writing" to Mr. Beloe, Jan Scherer, a SustainAbility analyst, and Ivo Knoepfel, the founder and
managing partner of onValues. Mr. Knoepfel was formerly head of rating and index research at SAM,
where "he was responsible for developing SAM's research and investment processes," according to his
onValues bio. The
Values for Money report does not disclose this connection. Mr. Knoepfel therefore had a
hand in assessing the very research processes he developed.
Mr. Scherer, one of the
report's other co-authors, was hired by London-based CoreRatings in January 2004, according to his CoreRatings bio.
Values for Money, which praises CoreRatings for best practice in research methodology, did
not disclose this information.
Other criticisms of the report revolve around its
insistence on establishing the financial materiality of social and environmental issues.
"It's in this concession to economics as the sole justification for SRI that I most fault the
study," said Peter Kinder, president of Boston-based KLD Research & Analytics. "The study's focus dictates its
conclusion: social research firms should look more like financial research analysts."
The report does not identify KLD as a best practice SRI research organization according to its
criteria. Ironically, KLD's exclusive focus on social and environmental issues happens to
correlate with financial outperformance. The KLD Domini 400 Social Index has generated annualized
returns of 12.12 percent over the past decade ending February 29, 2004, while S&P 500 returns over
the same period are 11.36 percent.
"SRI can be expressed or explained in terms of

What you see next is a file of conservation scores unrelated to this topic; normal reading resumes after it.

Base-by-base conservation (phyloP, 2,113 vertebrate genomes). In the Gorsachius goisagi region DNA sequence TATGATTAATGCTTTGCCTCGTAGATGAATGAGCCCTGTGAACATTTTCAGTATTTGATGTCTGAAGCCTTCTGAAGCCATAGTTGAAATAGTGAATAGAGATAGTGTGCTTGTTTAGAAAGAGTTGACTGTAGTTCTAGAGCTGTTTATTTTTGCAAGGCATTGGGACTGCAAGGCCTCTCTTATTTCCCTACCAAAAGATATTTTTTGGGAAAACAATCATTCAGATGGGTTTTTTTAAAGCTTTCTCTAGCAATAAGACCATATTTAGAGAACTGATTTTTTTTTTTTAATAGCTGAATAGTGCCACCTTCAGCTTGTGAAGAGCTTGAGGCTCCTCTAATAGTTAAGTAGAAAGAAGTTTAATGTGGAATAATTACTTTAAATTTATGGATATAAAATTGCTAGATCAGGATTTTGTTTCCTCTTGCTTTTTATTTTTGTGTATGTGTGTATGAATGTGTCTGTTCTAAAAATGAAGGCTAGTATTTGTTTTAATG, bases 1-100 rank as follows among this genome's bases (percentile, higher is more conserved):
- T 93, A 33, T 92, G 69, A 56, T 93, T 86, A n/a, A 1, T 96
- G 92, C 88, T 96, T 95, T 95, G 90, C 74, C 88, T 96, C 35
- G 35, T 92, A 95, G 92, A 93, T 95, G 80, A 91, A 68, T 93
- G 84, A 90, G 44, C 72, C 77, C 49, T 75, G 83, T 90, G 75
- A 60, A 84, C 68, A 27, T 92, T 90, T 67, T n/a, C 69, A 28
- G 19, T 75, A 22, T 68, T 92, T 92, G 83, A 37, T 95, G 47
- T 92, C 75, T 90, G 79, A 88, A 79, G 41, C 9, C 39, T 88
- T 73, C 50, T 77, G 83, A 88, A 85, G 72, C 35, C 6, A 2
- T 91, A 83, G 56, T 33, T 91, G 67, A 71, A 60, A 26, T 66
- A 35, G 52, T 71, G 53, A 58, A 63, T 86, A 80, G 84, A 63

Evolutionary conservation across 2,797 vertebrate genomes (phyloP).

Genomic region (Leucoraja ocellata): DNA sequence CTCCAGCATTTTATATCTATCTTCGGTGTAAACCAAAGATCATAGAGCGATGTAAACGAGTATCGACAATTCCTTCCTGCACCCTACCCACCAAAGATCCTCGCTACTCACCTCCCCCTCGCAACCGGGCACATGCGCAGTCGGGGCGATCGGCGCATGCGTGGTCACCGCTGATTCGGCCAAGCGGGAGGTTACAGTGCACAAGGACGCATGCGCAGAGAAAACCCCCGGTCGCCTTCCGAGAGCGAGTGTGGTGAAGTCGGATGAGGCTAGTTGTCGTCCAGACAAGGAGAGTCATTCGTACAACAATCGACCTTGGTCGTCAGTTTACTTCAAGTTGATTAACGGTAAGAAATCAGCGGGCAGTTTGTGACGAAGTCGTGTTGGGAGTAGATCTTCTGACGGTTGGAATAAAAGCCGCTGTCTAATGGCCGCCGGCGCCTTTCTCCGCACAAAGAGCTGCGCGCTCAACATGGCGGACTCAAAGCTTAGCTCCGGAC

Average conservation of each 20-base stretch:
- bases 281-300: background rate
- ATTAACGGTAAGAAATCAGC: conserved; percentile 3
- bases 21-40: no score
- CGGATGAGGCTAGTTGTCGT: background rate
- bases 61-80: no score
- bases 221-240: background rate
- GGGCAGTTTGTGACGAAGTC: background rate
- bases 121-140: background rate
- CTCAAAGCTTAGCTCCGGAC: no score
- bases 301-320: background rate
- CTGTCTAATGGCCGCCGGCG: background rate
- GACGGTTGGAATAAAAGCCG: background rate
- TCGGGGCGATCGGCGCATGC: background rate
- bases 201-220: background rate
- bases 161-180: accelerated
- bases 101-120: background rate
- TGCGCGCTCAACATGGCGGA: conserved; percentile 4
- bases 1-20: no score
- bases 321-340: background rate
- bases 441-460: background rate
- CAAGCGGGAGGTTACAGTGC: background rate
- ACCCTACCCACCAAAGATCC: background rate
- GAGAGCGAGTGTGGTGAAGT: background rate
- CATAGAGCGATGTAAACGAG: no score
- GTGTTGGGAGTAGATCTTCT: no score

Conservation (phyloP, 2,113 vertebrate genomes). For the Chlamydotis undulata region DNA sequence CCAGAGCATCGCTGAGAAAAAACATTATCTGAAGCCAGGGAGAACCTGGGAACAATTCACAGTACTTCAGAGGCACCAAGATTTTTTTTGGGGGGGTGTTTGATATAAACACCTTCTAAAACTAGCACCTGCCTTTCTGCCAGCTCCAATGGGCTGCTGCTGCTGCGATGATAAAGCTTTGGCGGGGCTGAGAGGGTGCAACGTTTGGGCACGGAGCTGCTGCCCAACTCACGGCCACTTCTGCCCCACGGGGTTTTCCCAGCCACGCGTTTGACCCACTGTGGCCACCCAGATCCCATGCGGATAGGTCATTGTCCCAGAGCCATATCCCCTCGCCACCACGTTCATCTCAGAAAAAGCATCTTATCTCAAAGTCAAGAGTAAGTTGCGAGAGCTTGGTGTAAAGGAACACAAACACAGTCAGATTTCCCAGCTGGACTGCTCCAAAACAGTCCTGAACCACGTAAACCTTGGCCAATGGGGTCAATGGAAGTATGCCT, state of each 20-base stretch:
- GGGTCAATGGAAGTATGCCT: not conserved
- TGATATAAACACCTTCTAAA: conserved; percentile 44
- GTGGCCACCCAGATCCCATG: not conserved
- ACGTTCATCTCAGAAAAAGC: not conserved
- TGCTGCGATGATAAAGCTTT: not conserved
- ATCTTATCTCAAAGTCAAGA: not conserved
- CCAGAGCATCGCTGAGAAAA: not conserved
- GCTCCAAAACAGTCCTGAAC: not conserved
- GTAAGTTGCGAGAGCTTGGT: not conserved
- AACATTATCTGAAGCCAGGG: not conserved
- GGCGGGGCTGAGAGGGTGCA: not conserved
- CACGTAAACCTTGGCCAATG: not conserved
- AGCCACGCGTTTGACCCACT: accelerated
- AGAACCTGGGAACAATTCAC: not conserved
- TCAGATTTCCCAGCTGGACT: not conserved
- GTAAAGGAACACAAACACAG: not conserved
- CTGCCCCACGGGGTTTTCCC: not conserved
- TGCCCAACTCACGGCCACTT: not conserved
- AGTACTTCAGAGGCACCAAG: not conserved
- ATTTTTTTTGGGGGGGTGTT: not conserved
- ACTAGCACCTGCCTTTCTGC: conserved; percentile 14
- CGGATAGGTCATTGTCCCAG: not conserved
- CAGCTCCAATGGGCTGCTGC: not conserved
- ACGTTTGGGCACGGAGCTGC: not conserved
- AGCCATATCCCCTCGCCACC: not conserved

investment performance, but SRI need not justify itself in those terms," Mr. Kinder told
SocialFunds.com. "SRI was not founded on an economic proposition or to vindicate an economic model
but rather as a statement of ethics, of an aspiration."
Peter Kinder has written a paper relevant to this article entitled "Values
and Money: A Research Practitioner's Perspective on Values for Money" please click here to read it (PDF format).
To the Editor:
For the sake of clarity, we would like to stress
that Ivo Knoepfel and onValues did not participate in the assessment of research organisations, as
the article wrongly states ("Mr. Knoepfel therefore had a hand in assessing the very research
processes he developed"), but only contributed to designing the methodology which in turn was
reviewed by an independent Selection Committee. The relative roles of the different organizations
are described in full transparency on page 6 of the report.
We fully agree with Mr. Kinder that
"SRI can be expressed or explained in terms of investment performance, but SRI need not justify
itself in those terms". This study, though, has focused on a specific goal stated on page 5 of the
report: "Öto help SRI research organisations and the wider SRI community to become more effective
in addressing and influencing mainstream investment decision making". The resulting focus on
material impacts on investment value must therefore be understood as a result of this stated goal.
It is true that other approaches to assessing SRI research quality would change the results of the
Director of Research and Advocacy,